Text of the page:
Under-served small communities are getting more attention. Companies like TownNews, Greyboxx and Topix have set out to focus on small town and exurban residents, and aggregating those local users for advertisers.
Now that’s revealing. A purpose of these sites is to herd together local folks for the convenience of national corporations. This might explain why so many national “local online” efforts seem lacking in the soul department. How many people get USA Today delivered to their doorstep vs. the locally owned daily paper?
As we wrote in April, Topix – a 25 person company that is 80 percent owned by Gannett, Tribune and McClatchy – has been aggregating local news from a variety of sources. It has 25,000 news sources in 20,000 communities. It counts more than 12 million unique visitors.
Lately, it has also been incubating local blogs and other User Generated Content. It is now getting 60 percent of its content from user generated posts; and 60 percent of those posts come in without a linking story. The traffic is disseminated via bookmarks, email, and a number of affiliates who use it for personalized local news, including CNN, Ask, Infospace and My AOL.
The emphasis on User Generated Content isn’t particularly hard to discern, notes new CEO Chris Tolles, who was formerly head of marketing (founding CEO Rich Skrenta and VP of Business Development recently left the company to launch a startup). Tolles is also speaking on the SES side at ILM/SES Local. “You don’t have local headlines in a small town,” he says. “There is no ‘there’ there. Local news is not a search problem.”
No local news in small towns? Another interesting statement from a major player in “local online” as practiced from 30,000 feet.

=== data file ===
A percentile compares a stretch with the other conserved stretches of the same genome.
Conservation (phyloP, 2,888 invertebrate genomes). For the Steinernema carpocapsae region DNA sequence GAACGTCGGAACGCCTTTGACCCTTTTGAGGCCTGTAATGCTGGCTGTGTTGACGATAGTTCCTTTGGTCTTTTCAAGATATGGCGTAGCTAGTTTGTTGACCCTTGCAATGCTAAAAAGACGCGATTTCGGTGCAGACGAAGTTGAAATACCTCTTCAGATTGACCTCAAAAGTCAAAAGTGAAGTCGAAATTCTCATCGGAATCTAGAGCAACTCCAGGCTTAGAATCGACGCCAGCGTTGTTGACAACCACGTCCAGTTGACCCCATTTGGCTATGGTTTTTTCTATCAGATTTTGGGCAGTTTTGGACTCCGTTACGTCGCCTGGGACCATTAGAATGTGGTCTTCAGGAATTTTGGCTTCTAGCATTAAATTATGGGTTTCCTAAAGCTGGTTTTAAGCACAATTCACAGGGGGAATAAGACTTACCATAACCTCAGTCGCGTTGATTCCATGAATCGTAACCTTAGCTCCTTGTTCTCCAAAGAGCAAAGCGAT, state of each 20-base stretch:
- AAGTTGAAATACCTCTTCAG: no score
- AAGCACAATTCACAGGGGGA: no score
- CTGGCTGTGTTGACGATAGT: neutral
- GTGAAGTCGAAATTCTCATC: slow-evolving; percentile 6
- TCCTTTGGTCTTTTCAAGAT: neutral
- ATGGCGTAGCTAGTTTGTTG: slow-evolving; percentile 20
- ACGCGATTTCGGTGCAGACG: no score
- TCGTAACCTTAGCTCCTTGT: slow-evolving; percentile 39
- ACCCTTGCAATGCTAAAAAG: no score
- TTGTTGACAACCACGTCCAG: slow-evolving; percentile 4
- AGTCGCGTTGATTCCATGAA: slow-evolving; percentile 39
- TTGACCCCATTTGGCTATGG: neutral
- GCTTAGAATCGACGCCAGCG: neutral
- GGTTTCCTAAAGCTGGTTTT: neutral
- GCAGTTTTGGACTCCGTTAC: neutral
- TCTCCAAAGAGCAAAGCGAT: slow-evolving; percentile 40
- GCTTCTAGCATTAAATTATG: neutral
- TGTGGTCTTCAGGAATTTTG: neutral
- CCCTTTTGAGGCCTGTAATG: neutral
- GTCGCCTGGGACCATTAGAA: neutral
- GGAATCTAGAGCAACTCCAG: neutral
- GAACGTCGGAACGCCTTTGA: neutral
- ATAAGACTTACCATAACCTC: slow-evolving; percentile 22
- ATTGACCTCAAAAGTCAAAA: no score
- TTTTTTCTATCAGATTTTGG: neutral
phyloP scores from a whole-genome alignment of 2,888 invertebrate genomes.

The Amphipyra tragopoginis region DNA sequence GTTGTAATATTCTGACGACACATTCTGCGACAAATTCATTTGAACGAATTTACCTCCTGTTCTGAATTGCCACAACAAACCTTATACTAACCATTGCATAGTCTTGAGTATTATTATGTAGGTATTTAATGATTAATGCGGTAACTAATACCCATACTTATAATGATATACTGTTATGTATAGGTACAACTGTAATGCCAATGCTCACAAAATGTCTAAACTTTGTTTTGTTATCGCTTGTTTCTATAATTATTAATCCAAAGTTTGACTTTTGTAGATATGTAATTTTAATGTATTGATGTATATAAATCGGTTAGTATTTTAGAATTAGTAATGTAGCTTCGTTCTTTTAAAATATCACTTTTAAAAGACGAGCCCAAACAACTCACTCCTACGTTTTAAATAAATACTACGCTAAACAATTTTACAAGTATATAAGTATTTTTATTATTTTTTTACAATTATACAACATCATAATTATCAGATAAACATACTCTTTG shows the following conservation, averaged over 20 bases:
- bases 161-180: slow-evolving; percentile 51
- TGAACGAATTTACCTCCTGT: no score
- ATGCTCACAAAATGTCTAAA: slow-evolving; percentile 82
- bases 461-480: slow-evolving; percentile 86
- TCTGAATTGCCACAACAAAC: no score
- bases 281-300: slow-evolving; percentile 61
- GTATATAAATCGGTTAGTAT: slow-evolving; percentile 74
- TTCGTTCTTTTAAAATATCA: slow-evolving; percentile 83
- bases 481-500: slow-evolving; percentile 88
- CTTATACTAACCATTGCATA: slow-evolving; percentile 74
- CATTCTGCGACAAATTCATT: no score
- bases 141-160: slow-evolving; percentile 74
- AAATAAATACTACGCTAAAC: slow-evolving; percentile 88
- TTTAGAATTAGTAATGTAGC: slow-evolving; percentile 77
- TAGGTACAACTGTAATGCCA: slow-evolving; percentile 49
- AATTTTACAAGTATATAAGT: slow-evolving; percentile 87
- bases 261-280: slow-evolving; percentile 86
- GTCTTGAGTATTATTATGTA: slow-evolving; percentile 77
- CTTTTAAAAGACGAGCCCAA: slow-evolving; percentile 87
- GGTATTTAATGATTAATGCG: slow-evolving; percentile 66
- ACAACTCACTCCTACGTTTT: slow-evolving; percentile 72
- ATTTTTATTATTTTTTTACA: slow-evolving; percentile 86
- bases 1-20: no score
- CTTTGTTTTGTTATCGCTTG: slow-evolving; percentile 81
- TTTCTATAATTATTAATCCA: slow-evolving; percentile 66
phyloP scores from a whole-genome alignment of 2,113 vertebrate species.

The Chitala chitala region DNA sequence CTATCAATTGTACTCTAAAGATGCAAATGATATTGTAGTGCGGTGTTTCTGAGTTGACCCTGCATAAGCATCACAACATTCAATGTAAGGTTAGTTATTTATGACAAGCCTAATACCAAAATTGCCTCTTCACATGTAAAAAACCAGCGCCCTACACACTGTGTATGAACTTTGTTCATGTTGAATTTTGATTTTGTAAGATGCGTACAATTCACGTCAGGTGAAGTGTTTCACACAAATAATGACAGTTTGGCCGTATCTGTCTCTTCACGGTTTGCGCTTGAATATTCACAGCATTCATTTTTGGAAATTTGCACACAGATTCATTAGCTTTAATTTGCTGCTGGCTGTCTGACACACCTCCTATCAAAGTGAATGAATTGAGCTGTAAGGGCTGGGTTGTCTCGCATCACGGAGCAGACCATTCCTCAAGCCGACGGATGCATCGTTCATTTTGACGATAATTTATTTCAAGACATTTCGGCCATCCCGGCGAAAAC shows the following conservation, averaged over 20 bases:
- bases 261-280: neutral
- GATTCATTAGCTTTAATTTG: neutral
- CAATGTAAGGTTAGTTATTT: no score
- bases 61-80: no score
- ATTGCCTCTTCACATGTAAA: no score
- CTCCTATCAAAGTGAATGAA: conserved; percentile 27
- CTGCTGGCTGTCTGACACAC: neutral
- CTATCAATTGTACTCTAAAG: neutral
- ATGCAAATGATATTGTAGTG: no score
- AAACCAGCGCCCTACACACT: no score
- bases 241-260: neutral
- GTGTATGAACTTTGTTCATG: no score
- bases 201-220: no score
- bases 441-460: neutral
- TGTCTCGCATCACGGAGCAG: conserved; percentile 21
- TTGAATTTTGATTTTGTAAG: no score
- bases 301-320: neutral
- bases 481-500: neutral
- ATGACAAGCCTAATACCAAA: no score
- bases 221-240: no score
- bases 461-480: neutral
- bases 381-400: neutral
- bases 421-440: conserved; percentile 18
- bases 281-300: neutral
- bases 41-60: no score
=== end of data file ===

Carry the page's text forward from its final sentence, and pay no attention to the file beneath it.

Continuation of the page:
The effort to harvest UGC on a geographic basis, however, would seem to put Topix on a collision course with sites such as Placeblogger and Outside.in. Tolles says there may be a few points of collision, but notes that Topix is differentiated by its scale.
Those are “hand cranked sites.” Beyond a certain number of places, sites like Outside.in are…pretty bare. We are in many more places. We own towns with populations between 5,000 and 50,000,” he says, adding that nobody else gets in more than 10,000 cities, even though there are 32,500 U.S. zip codes.
Hmm… I think of small towns with great citizen journalism sites, like Brattleboro, Vermont. I’m guessing they don’t feel owned by some distant dot.com.
Now, what does that really mean? Only 8,900 communities in the U.S. are big enough to have cable TV franchises, for instance. We must be talking about very small places. Indeed, Tolles says some of the town count is enhanced by neighborhood data. “We’re loading in neighborhood data from a lot of cities,” he says.
And then there are localized sites such as Yahoo! and its local News. But Tolles says Yahoo! really isn’t a direct competitor — especially since it stopped supporting user forums.
For Tolles, Topix’s next challenge is fairly obvious: sell some advertising. He notes that the company hasn’t tried to sell advertising for two years, making most of its revenue from Google AdSense commissions and the like.
To that end, Topix recently hired a VP of sales. The differentiation points for Topix are clear to Tolles: a non-Facebook audience of local users in small and exurban communities. Whether ad agencies want those audiences, however, is another question. Typically, they’ve demanded to reach audiences in the “Top 20” or “Top 50” or “Top 100” markets. That’s why local newspaper networks haven’t done well.
But Tolles believes they’ll go where the market is. Wal Mart figured that out years ago, he says.
Now I understand… Walmart is the model for local online.